What is Lupus?

The immune system is found to malfunction & is unable to distinguish between healthy tissue & foreign invaders in case of lupus. This results in production of antibodies which attack healthy cells & tissues so as to cause pain, inflammation & damage to various parts of the body. Most common type of autoantibody which is found to develop among lupus patients is known as antinuclear antibody (ANA). While most of these autoantibodies circulate the blood, some of these are able to permeate cells & attack DNA within the cell’s nucleus & result in damaging some organs during flare-ups. However, it is very important to note that lupus is non-contagious. It is a disease of flare-ups & remissions which creates chronic symptomatic conditions that can exacerbate & make patients feel ill before improving.

What Causes Lupus?

Exact causes of lupus are still unknown. However, experts understand that lupus is developed in response to a number of factors which are found inside the body (hormones & genetics) & in the environment outside.

  • Hormones – Almost 90 percent of occurrence of lupus are found in females. Researchers have therefore linked possible relationship between hormone estrogen & lupus. Since estrogen is considered as an ‘immune enhancing’ hormone, they provide stronger immune system to women when compared to men. Incidence of autoimmune disease is therefore generally higher among women. Moreover, studies reveal that women have lupus flare-ups prior to menstruation cycles & during pregnancy. This is exactly when estrogen production is increased in the female system.
  • Genetics – As of now, there is no specific gene or group of genes which has been found to be the cause of lupus. However, it is a fact that lupus is more prevalent in some families. Certain genes have also been identified to be contributing to developing lupus. However, these associations are yet inconclusive for causing lupus from the highlighted fact that only one of the twins are found to develop lupus. There is only a 25 percent chance that identical twins may develop lupus & 2 – 3 percent chance that fraternal twins develop this disease.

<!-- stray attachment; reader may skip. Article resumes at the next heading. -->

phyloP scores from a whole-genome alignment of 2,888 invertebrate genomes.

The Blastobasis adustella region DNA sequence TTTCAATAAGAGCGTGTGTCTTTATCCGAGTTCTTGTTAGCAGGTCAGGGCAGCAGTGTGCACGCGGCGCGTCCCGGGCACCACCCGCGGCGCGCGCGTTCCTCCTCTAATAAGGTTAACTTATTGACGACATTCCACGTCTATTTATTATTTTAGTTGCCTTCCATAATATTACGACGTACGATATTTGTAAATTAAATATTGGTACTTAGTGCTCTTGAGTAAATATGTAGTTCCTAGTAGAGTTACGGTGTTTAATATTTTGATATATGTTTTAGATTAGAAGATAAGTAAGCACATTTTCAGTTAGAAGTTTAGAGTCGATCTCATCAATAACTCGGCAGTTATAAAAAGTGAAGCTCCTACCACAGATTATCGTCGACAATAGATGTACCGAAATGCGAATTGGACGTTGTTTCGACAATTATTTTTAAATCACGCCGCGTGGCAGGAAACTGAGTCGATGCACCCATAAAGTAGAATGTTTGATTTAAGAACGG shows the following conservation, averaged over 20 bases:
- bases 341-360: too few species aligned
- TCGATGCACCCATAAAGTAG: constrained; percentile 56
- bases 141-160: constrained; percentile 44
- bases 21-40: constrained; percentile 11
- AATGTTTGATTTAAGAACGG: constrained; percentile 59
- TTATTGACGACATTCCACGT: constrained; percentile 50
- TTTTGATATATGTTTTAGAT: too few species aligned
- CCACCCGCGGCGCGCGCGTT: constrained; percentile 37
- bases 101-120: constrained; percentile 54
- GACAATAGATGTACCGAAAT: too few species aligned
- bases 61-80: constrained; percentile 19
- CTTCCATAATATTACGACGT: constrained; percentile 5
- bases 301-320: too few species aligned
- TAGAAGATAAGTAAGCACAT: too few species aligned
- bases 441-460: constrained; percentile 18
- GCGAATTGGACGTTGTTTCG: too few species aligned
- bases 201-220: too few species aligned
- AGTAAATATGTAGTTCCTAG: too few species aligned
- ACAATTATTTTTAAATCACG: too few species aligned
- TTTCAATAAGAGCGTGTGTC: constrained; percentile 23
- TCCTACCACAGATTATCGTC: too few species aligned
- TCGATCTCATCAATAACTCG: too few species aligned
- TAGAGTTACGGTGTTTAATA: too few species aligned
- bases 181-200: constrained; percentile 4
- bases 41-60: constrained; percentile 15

• Biomarkers – This is another significant area of research for lupus. Biomarkers are molecules reflecting specific pathological or biological process or response to therapeutic intervention through which doctors can understand what is happening inside the body. The following potential biomarkers have been identified by researchers which can be helpful.
    • Anti-Double-Stranded DNA Antibodies for flares
    • Complement C3a for flares
    • Proteins in Urine of Lupus Patients with Renal Disease
    • C-Reactive Protein (CRP) made by Liver
    • C4d Protein in Blood indicating Lupus
  • Environment – Scientists consider environmental agents like chemicals & viruses to be contributing as triggers for lupus in people who are genetically susceptible. Some environmental agents triggering lupus may include the following.
    • Ultraviolet rays from sun – UVB in particular
    • Ultraviolet rays from fluorescent light bulbs used in tanning beds
    • Exposure to silica dust
    • Sulfa drugs which make people more sensitive to sun
    • Sun-sensitizing tetracycline drugs
    • Penicillin
    • Other antibiotic drugs
    • Injury
    • Exhaustion
    • Cold or viral illnesses
    • Infections, including effects of Epstein-Barr virus
    • Smoking
    • Stress to body like pregnancy, giving birth, physical harm or surgery
    • Emotional stresses like divorce, death in family, illness or other complications in life

Signs & Symptoms of Lupus

Generally characterized by production of antibodies to components of cell nucleus, lupus patients may experience the following.

  • Skin Rashes
  • Pain or Swelling in Joints
  • Fatigue
  • Confusion
  • Fevers
  • Headaches
  • Pain in Chest upon Deep Breathing
  • Unusual Hair Loss
  • Swollen Glands
  • Edema – Swelling in Leg or Around Eyes
  • Raynaud’s Phenomenon (pale or purple toes or fingers from stress or cold)